Make these back-at-school resolutions today – they are the gift that keeps on giving all year long for you and your child.
By now you’ve probably settled into your “back at school” routine. Your kids have met their new teachers, got their timetables, and have probably started to bring home piles of homework. There’s a long year ahead of you and your children, though, so if you can adopt a positive attitude, it’s likely to rub off on them. Here are 10 school resolutions that you can make that will ensure an easier ride for you and your kids.
try to focus on problem solving or working through
You are your child’s leading role model and they will take on what you express. You might feel negative about schedules, homework or unreasonable comments from teachers, but it’s not a good idea to share these feelings with your child. Rather than having a good gripe, or even agreeing with their complaints, try to focus on problem solving or working through.
“Wow, that does look like a lot of homework to get through this week. Let’s look at your schedule and see how we can help you to get on top of it,” will help your child far more than telling them that their workload is outrageous and their teacher is unreasonable.
It’s important to know what’s going on in your child’s school, but remember that there are two sides to every story and that gossip very often tells only one side. If the matter affects you directly, try to get to the truth of the matter by talking to the people involved. If it doesn’t affect you directly, then don’t participate – and certainly don’t be the one to share the juicy details with the next person you see.
Gossip is harmful and hurtful, and your best approach is to rise above it.
Hand in hand with the previous point is the fact that open and appropriate communication with your child’s teacher is vitally important. Attend the parents’ evenings, find out early on in the year what the best way to make contact is and let the teacher know if your child is facing any specific challenges at home and school.
This is not to say that you should appear at school every morning demanding face-to-face time with your child’s teacher, just that you should keep the channel of communication open, and use it when necessary.
The moment your child comes home with a notice or project deadline or your school communicator app bleeps with a date, put it in your diary. You may think you’ll remember, or that there will be another communication closer to the time, but there might not be. Put it in your diary straight away and you’ll always be on top of the school calendar.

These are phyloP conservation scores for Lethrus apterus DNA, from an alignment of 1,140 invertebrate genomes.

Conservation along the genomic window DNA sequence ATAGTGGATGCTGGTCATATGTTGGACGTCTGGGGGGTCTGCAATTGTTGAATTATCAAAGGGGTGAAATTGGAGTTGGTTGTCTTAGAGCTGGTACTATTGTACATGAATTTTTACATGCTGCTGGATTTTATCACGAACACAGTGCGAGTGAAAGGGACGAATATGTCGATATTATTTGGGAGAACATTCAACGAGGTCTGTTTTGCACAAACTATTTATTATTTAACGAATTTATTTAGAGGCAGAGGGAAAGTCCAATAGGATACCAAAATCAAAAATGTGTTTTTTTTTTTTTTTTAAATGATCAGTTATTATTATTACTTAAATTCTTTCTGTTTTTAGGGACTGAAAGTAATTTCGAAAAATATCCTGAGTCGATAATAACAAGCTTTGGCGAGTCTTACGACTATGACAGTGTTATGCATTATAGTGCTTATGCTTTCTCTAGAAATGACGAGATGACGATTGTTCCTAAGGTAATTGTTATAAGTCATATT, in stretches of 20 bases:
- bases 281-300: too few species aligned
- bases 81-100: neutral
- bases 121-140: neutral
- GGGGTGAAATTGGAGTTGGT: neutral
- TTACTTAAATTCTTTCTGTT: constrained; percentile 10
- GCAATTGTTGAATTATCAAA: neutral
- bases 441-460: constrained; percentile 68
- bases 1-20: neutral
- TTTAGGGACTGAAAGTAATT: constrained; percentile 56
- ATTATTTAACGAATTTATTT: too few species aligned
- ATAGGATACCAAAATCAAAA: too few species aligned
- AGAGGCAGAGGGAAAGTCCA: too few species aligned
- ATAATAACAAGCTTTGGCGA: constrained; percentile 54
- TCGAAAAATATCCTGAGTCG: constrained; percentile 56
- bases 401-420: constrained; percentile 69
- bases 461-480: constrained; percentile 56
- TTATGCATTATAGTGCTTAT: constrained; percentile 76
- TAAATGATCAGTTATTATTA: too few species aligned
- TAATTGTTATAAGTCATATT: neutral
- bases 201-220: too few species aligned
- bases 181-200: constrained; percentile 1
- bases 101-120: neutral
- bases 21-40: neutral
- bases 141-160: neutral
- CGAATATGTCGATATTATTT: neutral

Top tip: If there’s an event that you need to prepare for, put it in your diary for one or two days before, so that you get a notification in advance, and not at 8am on the morning of “Simon’s cake and candy day”.
Do this. You KNOW why.
Homework is meant to encourage good self-learning habits, and to practise and reinforce key skills. It should be done regularly, in a space that puts your child’s brain in “study mode” and at a time that allows your child to give it their full attention.
Read more: Practical advice for parents on beating homework blues
There’s nothing worse for your peace of mind (or your child’s) than running around in the morning trying to find a missing swimming cap, tennis racquet, piano book or leotard. These activities aren’t weekly surprises, so you and your child can definitely prepare for them in advance.
Make a note of the weekly schedule and stick it somewhere visible like on a pin-up board or on the fridge, and every night after dinner, make sure that all the necessary bits and pieces are packed into a tog bag – as your child gets older, they should do this without your help.
Your system should also include making sure that the items are put back where they should be - in a particular drawer or on a hook - so they are there when they’re needed.
School projects have become a competitive arena for parents who want their children to excel. Unfortunately, schools often further this problem by setting projects with components that no child could achieve on their own. If your child is given a project, let them guide your input by researching online and asking for input or materials. If they ask for more help than that, gently encourage them to do it on their own. And if you feel that your child can’t possibly meet the requirements without your intervention, it might be time to have a word with their teacher.
As for their day-to-day homework, it’s not a good idea to be too involved, because you’re robbing them of the opportunity to learn to go it alone.
Remember that the world needs people with different ideas and skills. Your child may not be the leading academic boffin in their school, but they are special in their own unique way, and as a parent, you should celebrate whatever that is.
If your child is not working hard enough or is struggling with a particular subject, it’s fine to get help or support, but remember that your child is about so much more than their report card.
As a parent, it is your job to make sure that your child’s needs are met. But that doesn’t mean you have to meet their every desire, every time. And it’s not just about teaching them a valuable life lesson in disappointment or self-sufficiency. It’s also about preserving your own sanity. Sometimes, “I just don’t feel like it right now,” is reason enough to refuse your child occasionally, just so that you can have a little bit of time and space for yourself.
There’s no denying that life is hard, and managing school children is even harder. While these resolutions may be tough to stick to, they will improve your parenting experience, and will get your child to the end of the year with good humour and academic focus.